Even though I grew up in a Catholic household and had to endure all the religious ceremonies around Easter, the only symbol of this event that stuck with me was the Easter Bunny. It wasn’t the excitement of searching for chocolate eggs (although Chocolate is my poison!), but finding toys hidden around the house. A friend, once said I was a spoiled child because of this, but I don’t think I was because these were toys I was going to get anyway; you know like a bike, skipping rope, bouncie balls and sometimes new clothes. My parents were smart! I was taught to appreciate what I received because they were specially delivered by the Easter Bunny!!!
So you can already guess that the Easter Bunny is very similar to Santa Claus at Christmas. Apparently it’s origin dates back to the 1600’s where it was first mentioned in Georg Franck von Frankenau’s De ovis paschalibus (About the Easter Egg), which referred to an Alsacian tradition of a hare bringing Easter Eggs.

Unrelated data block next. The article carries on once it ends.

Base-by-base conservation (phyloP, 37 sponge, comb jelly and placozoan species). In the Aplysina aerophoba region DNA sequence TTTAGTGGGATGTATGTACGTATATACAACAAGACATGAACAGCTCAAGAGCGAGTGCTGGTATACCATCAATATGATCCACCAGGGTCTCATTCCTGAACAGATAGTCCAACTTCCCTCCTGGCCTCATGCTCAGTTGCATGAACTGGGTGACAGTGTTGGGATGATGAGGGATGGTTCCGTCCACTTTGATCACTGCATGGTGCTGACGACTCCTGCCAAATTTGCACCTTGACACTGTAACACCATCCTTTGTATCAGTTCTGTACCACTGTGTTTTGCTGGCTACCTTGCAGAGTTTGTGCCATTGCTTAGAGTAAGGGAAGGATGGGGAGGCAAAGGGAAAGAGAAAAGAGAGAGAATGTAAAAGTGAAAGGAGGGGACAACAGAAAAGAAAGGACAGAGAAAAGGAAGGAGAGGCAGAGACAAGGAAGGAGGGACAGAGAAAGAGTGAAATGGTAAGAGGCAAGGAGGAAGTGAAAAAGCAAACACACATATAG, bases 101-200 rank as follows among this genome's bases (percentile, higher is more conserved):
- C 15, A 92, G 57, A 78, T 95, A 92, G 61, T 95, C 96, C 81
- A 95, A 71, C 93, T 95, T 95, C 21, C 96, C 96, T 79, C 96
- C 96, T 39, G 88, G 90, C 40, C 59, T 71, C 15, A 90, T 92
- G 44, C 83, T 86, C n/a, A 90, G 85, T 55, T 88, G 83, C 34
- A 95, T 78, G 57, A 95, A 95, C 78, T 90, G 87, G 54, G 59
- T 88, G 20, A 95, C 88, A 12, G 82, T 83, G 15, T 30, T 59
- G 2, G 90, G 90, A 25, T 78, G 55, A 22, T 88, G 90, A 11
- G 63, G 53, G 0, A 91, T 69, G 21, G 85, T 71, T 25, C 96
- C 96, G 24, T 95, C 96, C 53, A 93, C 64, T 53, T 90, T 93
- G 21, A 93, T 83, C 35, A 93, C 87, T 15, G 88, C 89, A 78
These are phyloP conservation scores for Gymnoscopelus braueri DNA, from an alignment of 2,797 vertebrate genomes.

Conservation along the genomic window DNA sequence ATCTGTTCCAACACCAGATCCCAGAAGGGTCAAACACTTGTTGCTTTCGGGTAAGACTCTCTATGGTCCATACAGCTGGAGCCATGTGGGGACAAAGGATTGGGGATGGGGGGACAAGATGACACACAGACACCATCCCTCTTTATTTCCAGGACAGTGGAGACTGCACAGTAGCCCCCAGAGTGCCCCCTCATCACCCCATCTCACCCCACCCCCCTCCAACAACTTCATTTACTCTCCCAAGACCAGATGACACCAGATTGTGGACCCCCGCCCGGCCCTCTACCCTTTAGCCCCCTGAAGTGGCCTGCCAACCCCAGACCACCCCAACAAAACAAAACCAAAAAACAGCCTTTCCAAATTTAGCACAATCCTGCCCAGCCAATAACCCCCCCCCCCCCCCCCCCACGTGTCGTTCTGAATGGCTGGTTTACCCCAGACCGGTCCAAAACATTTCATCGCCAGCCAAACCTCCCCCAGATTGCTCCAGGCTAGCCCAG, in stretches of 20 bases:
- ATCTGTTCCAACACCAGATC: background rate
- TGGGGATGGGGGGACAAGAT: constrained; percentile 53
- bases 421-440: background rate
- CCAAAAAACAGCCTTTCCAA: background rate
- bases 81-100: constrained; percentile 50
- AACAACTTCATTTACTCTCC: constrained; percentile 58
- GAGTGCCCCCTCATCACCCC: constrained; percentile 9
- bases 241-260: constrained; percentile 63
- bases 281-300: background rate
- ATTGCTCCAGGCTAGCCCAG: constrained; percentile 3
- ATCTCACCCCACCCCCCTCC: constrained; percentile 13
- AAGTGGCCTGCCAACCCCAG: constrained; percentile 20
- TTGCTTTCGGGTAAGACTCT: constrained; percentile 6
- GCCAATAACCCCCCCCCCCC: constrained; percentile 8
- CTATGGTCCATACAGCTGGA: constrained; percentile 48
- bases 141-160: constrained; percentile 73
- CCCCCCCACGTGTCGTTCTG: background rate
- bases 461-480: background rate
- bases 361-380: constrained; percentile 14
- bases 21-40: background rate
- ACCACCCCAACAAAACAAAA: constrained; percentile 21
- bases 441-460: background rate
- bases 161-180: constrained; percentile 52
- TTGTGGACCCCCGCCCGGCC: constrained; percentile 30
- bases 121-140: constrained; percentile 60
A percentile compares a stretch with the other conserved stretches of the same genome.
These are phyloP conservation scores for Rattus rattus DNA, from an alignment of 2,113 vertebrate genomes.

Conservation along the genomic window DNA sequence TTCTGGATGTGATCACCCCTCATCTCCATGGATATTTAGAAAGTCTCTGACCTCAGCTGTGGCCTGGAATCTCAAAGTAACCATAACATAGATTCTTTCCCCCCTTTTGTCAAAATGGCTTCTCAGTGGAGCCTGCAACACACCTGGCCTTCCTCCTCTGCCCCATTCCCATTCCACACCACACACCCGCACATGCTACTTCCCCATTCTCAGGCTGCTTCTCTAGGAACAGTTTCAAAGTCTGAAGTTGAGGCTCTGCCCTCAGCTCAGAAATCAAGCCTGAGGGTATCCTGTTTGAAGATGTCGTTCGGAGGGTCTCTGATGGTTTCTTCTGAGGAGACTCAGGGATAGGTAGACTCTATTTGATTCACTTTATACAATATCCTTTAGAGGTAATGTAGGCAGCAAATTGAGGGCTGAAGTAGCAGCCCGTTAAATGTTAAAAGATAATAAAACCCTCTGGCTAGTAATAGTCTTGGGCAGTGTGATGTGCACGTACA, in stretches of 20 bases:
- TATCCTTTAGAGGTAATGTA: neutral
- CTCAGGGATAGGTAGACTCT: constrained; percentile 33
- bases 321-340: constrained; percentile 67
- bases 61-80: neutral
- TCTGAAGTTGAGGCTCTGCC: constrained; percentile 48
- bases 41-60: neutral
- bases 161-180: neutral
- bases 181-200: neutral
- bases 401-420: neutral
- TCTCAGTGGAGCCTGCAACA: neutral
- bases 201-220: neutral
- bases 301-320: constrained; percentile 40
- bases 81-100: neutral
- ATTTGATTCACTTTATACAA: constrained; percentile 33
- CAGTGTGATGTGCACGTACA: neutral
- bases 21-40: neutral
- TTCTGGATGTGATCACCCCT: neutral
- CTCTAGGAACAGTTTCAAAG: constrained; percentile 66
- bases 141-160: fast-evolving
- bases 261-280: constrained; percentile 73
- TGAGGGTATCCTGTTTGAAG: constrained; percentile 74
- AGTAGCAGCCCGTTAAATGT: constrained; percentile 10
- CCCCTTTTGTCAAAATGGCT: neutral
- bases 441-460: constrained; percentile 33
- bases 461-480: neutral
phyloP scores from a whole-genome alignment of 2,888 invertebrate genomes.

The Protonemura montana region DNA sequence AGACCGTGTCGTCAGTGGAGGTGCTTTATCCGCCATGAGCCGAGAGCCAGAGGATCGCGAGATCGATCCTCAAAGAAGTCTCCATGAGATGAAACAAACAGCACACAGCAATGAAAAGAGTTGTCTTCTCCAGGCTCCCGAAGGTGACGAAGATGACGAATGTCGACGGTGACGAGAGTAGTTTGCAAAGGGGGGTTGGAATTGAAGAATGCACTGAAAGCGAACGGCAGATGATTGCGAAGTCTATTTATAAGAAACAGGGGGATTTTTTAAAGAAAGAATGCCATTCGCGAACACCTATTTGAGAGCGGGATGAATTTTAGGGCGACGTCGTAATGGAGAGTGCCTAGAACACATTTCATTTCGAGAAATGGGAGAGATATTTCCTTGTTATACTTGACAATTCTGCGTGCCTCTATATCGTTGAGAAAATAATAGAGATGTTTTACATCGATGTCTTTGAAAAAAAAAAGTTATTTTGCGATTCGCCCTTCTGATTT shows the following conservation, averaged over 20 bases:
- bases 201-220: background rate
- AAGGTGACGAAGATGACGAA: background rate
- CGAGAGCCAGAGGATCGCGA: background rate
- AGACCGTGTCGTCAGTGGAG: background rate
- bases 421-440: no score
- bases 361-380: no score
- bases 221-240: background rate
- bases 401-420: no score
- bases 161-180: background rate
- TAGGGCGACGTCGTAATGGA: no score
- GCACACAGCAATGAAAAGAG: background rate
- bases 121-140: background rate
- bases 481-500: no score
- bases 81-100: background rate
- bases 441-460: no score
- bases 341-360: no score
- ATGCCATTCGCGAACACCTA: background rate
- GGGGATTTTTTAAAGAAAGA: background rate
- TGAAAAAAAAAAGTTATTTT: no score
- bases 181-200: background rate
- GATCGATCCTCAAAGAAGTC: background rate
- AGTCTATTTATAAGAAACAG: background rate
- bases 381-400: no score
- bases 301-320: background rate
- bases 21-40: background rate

The first edible Easter Bunnies were made out of pastry and sugar, during the 1800’s in Germany. But the tradition continued in America with the settlement of the Pennsylvania Dutch during the 1700’s. Apparently, children would build brightly coloured nests out of caps and bonnets, and hide them in their homes for the “Osterhase”, who would lay coloured eggs in them. But that was only if the children were well behaved!
Here are some bunny items I found laying around:
Maileg Bunnies from Tartooful
Felted Bunny warmer from Hut Up, Berlin, via Notcot.
HaRe Bunny with “Busy Bunny” buttons via Notcot.
Our sleepy bunny
Vintage Easter cards, circa 1907.